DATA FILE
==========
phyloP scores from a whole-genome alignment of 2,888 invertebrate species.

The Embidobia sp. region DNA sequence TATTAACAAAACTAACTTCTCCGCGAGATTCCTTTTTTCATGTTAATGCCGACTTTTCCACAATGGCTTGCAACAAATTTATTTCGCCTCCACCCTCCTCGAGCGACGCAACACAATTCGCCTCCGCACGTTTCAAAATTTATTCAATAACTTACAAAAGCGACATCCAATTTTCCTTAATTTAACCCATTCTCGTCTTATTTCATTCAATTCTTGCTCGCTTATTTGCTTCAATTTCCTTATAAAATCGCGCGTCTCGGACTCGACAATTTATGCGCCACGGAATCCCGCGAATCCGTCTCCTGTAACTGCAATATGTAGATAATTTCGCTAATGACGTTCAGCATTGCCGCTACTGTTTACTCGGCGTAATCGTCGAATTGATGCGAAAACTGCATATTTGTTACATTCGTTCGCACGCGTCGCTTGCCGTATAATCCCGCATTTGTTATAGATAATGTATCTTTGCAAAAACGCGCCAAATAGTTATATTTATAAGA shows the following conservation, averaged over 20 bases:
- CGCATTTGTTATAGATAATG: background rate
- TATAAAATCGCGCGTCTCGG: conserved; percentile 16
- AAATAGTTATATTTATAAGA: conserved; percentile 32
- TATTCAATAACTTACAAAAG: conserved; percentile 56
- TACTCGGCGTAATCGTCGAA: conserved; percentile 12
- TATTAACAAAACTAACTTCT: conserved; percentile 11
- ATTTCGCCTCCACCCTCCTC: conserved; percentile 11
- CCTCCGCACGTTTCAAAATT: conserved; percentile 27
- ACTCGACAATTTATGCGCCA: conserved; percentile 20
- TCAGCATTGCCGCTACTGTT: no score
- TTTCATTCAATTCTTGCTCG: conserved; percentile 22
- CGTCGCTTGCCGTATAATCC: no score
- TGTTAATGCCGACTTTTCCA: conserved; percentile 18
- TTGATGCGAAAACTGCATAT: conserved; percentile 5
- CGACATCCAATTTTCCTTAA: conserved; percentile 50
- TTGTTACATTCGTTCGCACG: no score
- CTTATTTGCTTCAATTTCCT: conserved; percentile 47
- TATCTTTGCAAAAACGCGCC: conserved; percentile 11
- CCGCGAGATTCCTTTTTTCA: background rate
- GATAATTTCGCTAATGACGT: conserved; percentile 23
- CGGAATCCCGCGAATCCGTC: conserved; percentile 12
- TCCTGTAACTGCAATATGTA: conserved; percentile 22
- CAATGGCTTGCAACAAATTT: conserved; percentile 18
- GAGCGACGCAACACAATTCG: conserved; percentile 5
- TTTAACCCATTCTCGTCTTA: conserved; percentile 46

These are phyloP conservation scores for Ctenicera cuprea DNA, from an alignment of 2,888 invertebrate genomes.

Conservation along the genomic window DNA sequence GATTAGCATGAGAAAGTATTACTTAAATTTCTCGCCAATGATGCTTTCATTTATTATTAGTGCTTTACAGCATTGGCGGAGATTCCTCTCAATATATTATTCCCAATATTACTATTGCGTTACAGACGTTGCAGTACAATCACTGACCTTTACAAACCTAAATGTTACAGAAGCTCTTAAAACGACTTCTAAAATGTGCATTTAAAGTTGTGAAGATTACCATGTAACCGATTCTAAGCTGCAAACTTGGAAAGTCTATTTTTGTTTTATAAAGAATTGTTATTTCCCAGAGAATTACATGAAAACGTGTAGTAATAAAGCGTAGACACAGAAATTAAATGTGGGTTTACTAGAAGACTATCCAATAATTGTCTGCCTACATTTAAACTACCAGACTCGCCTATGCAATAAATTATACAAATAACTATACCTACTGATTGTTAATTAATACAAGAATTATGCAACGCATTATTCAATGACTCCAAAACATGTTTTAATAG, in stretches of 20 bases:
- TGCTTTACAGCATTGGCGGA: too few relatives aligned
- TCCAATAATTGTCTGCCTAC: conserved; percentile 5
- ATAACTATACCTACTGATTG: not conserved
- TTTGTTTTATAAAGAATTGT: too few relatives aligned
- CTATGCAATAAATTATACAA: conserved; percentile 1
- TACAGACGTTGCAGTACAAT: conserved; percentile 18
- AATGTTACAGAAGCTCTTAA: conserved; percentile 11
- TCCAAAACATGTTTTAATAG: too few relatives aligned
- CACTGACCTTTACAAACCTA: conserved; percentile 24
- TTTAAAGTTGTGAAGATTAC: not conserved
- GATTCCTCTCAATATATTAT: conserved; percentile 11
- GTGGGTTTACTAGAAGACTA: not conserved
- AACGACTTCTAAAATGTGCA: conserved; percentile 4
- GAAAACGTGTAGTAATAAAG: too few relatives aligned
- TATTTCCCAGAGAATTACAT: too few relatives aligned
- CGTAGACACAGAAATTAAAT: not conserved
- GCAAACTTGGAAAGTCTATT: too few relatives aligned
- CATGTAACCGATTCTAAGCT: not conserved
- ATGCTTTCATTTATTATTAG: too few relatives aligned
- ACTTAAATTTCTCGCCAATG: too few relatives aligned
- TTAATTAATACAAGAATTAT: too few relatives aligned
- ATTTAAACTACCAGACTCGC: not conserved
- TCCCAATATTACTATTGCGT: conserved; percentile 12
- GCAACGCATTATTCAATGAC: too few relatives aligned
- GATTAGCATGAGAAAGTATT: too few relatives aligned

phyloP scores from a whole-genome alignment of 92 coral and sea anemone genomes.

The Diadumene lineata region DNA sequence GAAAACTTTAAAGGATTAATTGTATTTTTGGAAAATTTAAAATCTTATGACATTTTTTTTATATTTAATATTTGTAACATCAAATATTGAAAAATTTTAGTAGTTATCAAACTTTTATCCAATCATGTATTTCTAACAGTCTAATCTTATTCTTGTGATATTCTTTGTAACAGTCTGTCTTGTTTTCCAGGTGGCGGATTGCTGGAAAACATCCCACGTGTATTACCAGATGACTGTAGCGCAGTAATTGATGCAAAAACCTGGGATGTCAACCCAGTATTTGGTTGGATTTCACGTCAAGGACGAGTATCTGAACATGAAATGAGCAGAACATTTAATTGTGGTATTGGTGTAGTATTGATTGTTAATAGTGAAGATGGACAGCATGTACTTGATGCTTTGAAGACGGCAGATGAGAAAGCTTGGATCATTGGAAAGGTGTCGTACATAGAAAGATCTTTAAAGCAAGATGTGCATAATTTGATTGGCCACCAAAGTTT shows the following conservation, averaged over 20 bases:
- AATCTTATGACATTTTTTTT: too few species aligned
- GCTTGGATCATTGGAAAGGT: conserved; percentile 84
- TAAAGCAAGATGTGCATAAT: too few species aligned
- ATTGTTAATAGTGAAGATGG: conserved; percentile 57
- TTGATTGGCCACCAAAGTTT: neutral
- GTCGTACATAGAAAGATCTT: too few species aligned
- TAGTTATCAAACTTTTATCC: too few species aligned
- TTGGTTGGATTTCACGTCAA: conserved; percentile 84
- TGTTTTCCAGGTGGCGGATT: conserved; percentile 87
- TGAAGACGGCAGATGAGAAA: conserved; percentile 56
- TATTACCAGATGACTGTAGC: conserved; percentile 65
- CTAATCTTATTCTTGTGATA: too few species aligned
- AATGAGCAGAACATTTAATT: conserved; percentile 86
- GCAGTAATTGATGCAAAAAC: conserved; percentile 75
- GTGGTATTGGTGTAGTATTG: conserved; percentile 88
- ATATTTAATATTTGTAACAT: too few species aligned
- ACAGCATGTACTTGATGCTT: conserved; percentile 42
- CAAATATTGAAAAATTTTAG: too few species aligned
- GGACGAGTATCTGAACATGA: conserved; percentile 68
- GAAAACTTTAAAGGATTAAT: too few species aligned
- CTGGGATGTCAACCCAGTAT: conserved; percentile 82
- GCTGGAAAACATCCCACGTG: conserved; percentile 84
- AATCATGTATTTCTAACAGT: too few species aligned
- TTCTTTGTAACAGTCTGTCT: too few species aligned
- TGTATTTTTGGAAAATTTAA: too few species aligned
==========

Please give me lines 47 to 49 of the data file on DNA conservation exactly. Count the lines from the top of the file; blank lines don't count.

- CATGTAACCGATTCTAAGCT: not conserved
- ATGCTTTCATTTATTATTAG: too few relatives aligned
- ACTTAAATTTCTCGCCAATG: too few relatives aligned